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Cheney’s new Bene’s specializes in Benedicts

Bene’s, a new breakfast spot in Cheney, specializes in eggs Benedict. There are 10 varieties on the menu. But the chef and owner couldn’t tell you his favorite. He gets breakfast without his restaurant’s main ingredient.

“I’m egg-intolerant,” he said. “It’s weird.”

When Derek Baziotis eats at Bene’s he likes to get the breakfast burrito stuffed with chorizo sausage, ham or bacon, cheese, green peppers and onions. It usually comes with two eggs. But they’re easily left out.

That isn’t the case with most dishes at Bene’s. Besides assorted Benedicts, in which eggs are essential, there are breakfast sandwiches with eggs and classic two-egg breakfasts. Think bacon and eggs, steak and eggs, chicken-fried steak and eggs, and more.

The mom-and-pop breakfast and lunch cafe, opened in September, is run by Baziotis and his wife, Alexx. He oversees the kitchen and menu. She manages the front of the house, greeting and serving guests.

She started working at Kalico Kitchen, which her husbands’ parents own, when she was still in high school, just like he had done before he left for military service. Charlie and Teri Baziotis still run the Gonzaga University Bulldog-themed breakfast spot on North Division Street.

Derek Baziotis, 29, started there as a dishwasher during his sophomore year. He also took culinary classes through Spokane Public Schools’ skill center and still lists his former instructor, Bill Allen, as a mentor and inspiration.

After graduating from University High School in 2006, he spent four years in the Navy. About half of that time, he said, he was at sea aboard the U.S.S. Comstock. He did three deployments, which took him to Hawaii, Thailand, Australia, Qatar, Oman and the Maldives, among other destinations.

“That experience just changes your life,” said Derek Baziotis, who was born and raised in Spokane.

He spent most of his time in the Navy cooking for officers as a third-class culinary specialist. After getting out, he went back to work at his parents’ restaurant, where he “met this beautiful waitress.”

Alexx Baziotis, 25, graduated from Shadle Park in 2010. By then, she had already worked at the cafe for about two years. She was a server. He was the floor manager. Shortly after they married, in August 2014, she went to work at the Boiler Room pizza place in North Spokane and he went to work at the Backyard Public House and Remedy Kitchen and Tavern.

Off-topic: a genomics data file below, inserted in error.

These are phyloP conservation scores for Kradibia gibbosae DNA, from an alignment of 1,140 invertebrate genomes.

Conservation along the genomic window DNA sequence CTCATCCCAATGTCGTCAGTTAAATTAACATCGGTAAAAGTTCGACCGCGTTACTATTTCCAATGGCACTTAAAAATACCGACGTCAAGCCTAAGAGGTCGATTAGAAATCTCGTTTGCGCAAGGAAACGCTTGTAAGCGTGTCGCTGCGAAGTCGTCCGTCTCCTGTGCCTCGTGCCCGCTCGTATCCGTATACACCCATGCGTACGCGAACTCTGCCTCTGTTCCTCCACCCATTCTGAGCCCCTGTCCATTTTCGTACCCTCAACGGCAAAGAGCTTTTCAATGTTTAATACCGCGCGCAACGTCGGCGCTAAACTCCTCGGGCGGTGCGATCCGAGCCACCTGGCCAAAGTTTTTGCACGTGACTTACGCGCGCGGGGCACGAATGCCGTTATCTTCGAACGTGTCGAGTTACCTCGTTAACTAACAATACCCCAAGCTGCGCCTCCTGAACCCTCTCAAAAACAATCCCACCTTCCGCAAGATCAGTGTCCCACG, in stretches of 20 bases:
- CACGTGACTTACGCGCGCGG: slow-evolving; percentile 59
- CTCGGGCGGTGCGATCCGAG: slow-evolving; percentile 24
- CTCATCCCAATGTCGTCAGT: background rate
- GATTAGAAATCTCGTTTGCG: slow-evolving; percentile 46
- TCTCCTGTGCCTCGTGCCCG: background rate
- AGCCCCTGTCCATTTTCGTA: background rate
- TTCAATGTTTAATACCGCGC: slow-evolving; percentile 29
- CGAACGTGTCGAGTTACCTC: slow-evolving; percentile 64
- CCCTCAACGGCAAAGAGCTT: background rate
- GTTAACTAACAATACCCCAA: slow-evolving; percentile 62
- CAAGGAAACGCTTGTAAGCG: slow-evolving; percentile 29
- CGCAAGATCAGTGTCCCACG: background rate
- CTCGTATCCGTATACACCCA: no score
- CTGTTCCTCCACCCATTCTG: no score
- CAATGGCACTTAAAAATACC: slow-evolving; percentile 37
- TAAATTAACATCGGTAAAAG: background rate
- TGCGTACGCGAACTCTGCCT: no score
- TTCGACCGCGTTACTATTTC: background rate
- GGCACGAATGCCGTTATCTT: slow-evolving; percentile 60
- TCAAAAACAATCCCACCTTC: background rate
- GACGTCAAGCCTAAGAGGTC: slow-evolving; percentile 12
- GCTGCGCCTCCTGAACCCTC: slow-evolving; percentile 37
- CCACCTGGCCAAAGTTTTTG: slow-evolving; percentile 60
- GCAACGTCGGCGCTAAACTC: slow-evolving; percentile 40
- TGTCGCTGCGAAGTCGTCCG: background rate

They also dreamed of owning their own cafe, being their own bosses and working together again. Last spring, skimming through Craiglist, they found an ad for the space in Cheney. “I came and looked at it, and I said, ‘This is the spot,’ ” Derek Baziotis said.

The couple signed a five-year lease for the building, located on the main drag, just west of downtown, and took over in early August. They repainted, installed new carpet, brought in some new kitchen equipment, swapped out some of the old table tops before opening Sept. 1.

There’s room for 50 in the casual dining room. Walls are painted like eggs: yolky yellow on the bottom, eggshell white on top. A daily special is written on brown butcher paper that hangs from a roll on the wall.

There’s a classic eggs Benedict with two eggs, thinly sliced ham and Hollandaise sauce over a grilled English muffin. The California version includes turkey, avocado and sun-dried tomato Hollandaise sauce. Look, also, for the chorizo Benedict with sausage, onions, avocado, tomato and avocado cream Hollandaise with a hint of lime over a fried tortilla; the Fireman’s Benedict with sausage, roasted pepper, jalapeños and Sriracha Hollandaise sauce; and the pulled-pork Benedict with slaw and barbecue Hollandaise over a biscuit.

Rounding out the menu are waffles – bacon, huckleberry, strawberry, banana, blueberry, pecan. chocolate chip or ice cream – and a scramble called The Eagle with home fries, peppers, onions, toast and your choice of meat. Also on the menu: The Cure-All, which comes with three eggs, a waffle, hash browns, toast and your choice of meat.

The coffee comes from Craven’s. Tortillas come from DeLeon Foods.

Derek Baziotis already plans to expand; he wants to open outlets in Pullman and Moscow and other spots to make Bene’s an Inland Northwest chain.

Meantime, there are nine employees, plus the two owners. “We’re up at 4; we’re here by 5,” said Alexx Baziotis.

For lunch, find a handful of wraps, sandwiches, soups, salads and burgers. But don’t expect to see any omelets. They’re the specialty at Kalico Kitchen, and Derek Baziotis doesn’t want to step on his parents’ toes – or the place where they both got their start.

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